NAAMA Decries Violence in Arab Countries Against Volunteer Human Rights Workers and Medical Professionals

| Source: National Arab American Medical Association

BIRMINGHAM, Mich., Oct. 19, 2011 (GLOBE NEWSWIRE) -- As an organization of Arab American physicians and health professionals dedicated to healing and to the preservation of life, the National Arab American Medical Association (NAAMA) strongly condemns the killing, targeting and mistreatment of volunteer workers and health professionals in Arab countries. NAAMA is disturbed by the growing number of reported violations of physicians' and health workers' human rights and safety.

In Syria, as reported by the International Committee of the Red Cross (ICRC), Red Crescent Volunteer Hakam Dara al-Sebai was killed in the city of Homs on September 15th while volunteering to transport a wounded civilian. Two other Red Crescent volunteers were injured in the same incident, while the wounded civilian was hit by additional bullets. Other reports of detaining physicians at airports, controlling access to hospitals and targeting doctors and injured civilians have been established as well.

In Yemen on September 19, security forces occupied Jumhuri Hospital and threatened doctors who protested the occupation. The hospital closed, forcing many physicians and medical staff as well as patients to leave.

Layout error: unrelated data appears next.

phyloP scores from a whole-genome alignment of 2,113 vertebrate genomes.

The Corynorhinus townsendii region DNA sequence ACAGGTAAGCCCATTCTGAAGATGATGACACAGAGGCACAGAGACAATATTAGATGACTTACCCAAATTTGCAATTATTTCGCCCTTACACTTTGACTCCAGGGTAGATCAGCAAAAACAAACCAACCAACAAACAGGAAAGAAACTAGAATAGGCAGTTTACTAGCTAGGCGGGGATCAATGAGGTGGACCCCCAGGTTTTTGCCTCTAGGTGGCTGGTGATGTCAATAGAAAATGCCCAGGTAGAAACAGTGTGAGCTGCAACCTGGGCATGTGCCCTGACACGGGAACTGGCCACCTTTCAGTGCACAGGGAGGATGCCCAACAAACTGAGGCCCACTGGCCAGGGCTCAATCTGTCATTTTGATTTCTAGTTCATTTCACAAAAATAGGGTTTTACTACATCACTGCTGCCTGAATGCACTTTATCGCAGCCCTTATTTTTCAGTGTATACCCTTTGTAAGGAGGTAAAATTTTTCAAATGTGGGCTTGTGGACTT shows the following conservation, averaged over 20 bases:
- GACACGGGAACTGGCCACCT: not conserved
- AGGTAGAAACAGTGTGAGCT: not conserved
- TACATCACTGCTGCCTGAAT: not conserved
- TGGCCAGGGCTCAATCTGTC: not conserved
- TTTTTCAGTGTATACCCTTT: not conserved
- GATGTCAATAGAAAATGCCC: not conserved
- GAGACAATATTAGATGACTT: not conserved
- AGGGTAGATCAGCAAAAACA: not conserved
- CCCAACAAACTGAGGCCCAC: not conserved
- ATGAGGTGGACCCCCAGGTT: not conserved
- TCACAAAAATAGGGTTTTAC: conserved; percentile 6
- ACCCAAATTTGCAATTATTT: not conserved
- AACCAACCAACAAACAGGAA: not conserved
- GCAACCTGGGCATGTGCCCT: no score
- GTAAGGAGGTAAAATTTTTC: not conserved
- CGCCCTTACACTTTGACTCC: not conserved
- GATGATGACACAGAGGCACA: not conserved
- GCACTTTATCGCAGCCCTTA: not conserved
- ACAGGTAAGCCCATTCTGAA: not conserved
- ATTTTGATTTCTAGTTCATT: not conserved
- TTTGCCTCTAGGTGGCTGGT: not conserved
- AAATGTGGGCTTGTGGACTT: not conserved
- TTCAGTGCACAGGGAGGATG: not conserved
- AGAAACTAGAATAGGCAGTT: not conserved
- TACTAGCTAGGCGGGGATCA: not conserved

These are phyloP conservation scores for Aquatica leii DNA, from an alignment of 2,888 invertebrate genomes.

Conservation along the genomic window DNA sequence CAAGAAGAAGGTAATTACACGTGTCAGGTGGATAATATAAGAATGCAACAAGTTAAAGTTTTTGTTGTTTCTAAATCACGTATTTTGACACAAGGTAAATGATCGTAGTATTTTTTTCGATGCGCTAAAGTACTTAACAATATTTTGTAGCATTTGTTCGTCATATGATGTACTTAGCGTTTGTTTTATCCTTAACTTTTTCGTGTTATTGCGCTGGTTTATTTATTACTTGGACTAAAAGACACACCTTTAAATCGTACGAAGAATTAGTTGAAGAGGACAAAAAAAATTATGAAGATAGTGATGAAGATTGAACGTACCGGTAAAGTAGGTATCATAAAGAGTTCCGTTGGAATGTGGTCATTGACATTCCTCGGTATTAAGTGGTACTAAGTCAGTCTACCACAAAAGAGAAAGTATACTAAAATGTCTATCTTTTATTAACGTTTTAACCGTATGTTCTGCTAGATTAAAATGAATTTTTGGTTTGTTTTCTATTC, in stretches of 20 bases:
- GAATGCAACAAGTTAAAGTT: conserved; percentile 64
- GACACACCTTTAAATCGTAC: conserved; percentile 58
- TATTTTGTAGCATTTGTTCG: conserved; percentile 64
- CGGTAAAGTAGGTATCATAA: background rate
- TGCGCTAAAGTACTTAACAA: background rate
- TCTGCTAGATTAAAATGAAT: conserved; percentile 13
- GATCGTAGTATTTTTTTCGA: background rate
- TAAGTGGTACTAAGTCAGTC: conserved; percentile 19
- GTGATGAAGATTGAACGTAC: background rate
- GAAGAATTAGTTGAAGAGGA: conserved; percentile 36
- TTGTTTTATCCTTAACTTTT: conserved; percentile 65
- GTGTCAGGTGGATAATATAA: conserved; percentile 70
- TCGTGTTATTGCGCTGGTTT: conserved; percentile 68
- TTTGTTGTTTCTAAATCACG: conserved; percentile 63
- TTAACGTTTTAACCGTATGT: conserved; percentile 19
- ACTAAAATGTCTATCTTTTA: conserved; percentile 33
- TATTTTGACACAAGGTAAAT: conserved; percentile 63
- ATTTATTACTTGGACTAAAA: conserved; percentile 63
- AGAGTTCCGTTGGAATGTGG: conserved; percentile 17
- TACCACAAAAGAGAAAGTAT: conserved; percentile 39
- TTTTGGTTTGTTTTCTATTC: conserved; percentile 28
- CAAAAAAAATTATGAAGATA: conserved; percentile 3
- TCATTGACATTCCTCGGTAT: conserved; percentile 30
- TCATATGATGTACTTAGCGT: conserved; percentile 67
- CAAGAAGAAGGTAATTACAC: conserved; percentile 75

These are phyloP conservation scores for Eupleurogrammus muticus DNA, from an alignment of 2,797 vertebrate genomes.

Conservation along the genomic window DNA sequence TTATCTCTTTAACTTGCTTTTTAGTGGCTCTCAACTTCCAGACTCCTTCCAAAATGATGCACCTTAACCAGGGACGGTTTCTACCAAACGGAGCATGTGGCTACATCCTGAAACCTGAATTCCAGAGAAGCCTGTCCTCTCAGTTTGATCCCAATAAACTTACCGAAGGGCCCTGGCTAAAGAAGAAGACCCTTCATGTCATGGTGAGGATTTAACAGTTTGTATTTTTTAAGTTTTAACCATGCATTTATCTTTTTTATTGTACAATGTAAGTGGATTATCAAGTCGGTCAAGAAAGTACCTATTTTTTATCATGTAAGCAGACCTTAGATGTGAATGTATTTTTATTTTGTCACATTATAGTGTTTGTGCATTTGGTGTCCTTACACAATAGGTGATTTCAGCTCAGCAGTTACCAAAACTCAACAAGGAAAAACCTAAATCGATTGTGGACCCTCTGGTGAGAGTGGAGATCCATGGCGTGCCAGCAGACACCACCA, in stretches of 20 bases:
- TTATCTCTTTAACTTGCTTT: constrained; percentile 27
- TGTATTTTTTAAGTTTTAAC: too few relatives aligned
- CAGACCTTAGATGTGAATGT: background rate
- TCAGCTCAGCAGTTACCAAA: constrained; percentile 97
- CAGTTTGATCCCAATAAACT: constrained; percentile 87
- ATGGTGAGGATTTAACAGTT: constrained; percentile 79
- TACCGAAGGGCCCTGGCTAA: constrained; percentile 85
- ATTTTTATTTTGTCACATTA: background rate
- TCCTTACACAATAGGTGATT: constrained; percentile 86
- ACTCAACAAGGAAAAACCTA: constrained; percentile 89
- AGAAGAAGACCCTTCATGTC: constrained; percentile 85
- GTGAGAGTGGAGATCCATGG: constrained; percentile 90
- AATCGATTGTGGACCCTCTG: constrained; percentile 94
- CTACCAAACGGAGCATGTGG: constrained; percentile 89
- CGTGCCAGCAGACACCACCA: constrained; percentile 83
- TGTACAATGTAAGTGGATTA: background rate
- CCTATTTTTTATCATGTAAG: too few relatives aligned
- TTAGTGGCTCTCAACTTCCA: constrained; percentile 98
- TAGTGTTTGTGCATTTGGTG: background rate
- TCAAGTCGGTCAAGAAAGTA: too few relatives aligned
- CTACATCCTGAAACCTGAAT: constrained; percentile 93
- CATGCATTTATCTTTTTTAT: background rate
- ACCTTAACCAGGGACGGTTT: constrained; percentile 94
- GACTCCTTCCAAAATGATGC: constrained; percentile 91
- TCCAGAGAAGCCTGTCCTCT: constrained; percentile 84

In Bahrain on September 29, 13 physicians received 15-year sentences, two 10-year sentences, and five received five years on charges that possessed weapons, occupied a hospital or incited hatred of the regime. Some had been imprisoned for a few weeks, others up to five months. They claimed to have been tortured and forced to confess to crimes they say they didn't commit. According to a report by Physicians for Human Rights (PHR), the Bahraini imprisonment and prosecution of physicians who were caring for the sick and injured is the first such.

NAAMA calls on all forces in the Arab region to immediately halt violence against innocent citizens as well as the medical professionals whose job it is to heal the sick and injured. As physicians and as Americans of Arab descent, we continue to feel deep sympathy and concern for the Arab people living through senseless violence in countries of our origin. We call upon those perpetrating such violence to honor the neutrality of human rights organizations and exercise compassionate restraint and stop the killings and reprisals.

Founded in 1975, NAAMA is a non-profit professional, educational and humanitarian organization for Arab American physicians, dentists, pharmacists and other licensed healthcare professionals. NAAMA's nearly 1,500 members across the United States in 27 chapters represent multiple medical specialties and Arab ethnicities.

Renee Ahee, Executive Director,